Thanks to Ken Burns and all of the sepia-toned history pieces we sit through during rain delays, we're conditioned as baseball fans and as Tigers fans to always look back into history for the "Golden Era" of our franchise. It's often not until we look back that we recognize just how good things were at any given point in time.
That's why I want to ask the question: Is this, right now, the Golden Era of the Detroit Tigers?
At the ultimate level of measurement, World Series championships, the answer is clearly "no." The Tigers' four World Series victories came in '35, '45, '68 and '84. By default, we tend to look at those teams and anoint them as the best, whether it's the Hank Greenberg/Charlie Gehringer/Mickey Cochrane '35 squad, Greenberg and Hal Newhouser in '45, the post-riot '68 team or the Bless You Boys crew of '84.
It's especially difficult to compare teams from different eras, given expansion, realignments, divisions and wild cards. But the fact remains that the modern version of the Detroit Tigers under Jim Leyland's leadership have reached at least the ALCS three times in seven years, which is arguably up there with the other four great Tigers eras. Since MLB created divisions in 1969, no Tigers team had repeated as division champs until 2011-2012.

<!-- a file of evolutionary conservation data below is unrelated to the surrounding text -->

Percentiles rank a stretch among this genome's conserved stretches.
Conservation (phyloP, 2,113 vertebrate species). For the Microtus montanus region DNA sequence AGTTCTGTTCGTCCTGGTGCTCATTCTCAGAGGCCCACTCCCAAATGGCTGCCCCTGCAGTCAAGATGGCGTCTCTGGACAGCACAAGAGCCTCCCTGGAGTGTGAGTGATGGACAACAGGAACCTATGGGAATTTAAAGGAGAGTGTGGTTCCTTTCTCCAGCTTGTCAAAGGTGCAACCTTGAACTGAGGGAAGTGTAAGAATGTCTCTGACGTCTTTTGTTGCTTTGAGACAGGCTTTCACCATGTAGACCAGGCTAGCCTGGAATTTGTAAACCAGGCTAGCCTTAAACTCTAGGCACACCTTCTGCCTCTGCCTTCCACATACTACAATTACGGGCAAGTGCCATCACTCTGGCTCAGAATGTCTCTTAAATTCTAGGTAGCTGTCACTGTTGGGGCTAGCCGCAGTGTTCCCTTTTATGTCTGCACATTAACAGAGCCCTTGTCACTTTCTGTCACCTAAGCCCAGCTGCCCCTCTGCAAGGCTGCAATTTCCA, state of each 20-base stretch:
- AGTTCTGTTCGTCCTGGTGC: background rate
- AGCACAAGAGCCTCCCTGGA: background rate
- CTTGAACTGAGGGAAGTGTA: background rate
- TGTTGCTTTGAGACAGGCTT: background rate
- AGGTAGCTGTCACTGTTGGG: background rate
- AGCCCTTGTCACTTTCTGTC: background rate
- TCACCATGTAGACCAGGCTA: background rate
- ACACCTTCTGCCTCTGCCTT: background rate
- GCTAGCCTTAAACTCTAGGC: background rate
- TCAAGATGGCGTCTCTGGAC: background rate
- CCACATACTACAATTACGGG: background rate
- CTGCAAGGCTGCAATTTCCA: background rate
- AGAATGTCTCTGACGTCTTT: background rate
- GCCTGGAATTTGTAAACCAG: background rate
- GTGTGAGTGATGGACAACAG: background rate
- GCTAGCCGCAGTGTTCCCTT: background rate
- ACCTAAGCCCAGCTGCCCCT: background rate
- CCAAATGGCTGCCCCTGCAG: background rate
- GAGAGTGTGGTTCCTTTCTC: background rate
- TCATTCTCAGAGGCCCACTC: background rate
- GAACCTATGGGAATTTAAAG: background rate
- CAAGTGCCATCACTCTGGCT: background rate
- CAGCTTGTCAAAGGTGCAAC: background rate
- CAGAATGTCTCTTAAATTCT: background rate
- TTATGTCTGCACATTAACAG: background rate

We also, critically, have to look at the players for whom we're cheering. Is there any doubt that, should we be so fortunate as to keep them in Detroit for meaningful portions of their careers, that we'll some day be looking at Justin Verlander and Miguel Cabrera statues in left field and retiring 35 and 24? The last time the Tigers had back-to-back MVPs, it was Cochrane and Greenberg in '34-'35. The last Tigers batter to win a Triple Crown was Ty Cobb in 1909. We're cheering right now for two no-doubt Hall of Famers, plus we have the addition of a potential dark horse candidate in Prince Fielder.
This incarnation of the team will keep on going not only deeper into the current playoffs, but into at least next year as well. Depending on Dave Dombrowski's skills and Mike Ilitch's wallet, it could go even further -- outside of ancient Octavio Dotel, no player on the roster is older than 34 and no everyday position player is older than 30. Many key players like Austin Jackson, Doug Fister, Max Scherzer, Andy Dirks and Al Alburquerque are just starting to hit their stride.
There's arguments to be made for any of the Tigers' eras of success throughout history, and at the end of the day the idea of trying to identify the "best" era may be completely meaningless and impossible given the changes to baseball over the decades, but in my mind, the important thing for us to do right now is to be able to look back at retrospectives of this team in the years and decades to come and be able to tell ourselves that we weren't so caught up in the past that we didn't realize that history was being made in front of our eyes.
If this isn't <i>the</I> Golden Era of the Tigers, it's certainly <i>a</i> Golden Era. Enjoy it while it's happening.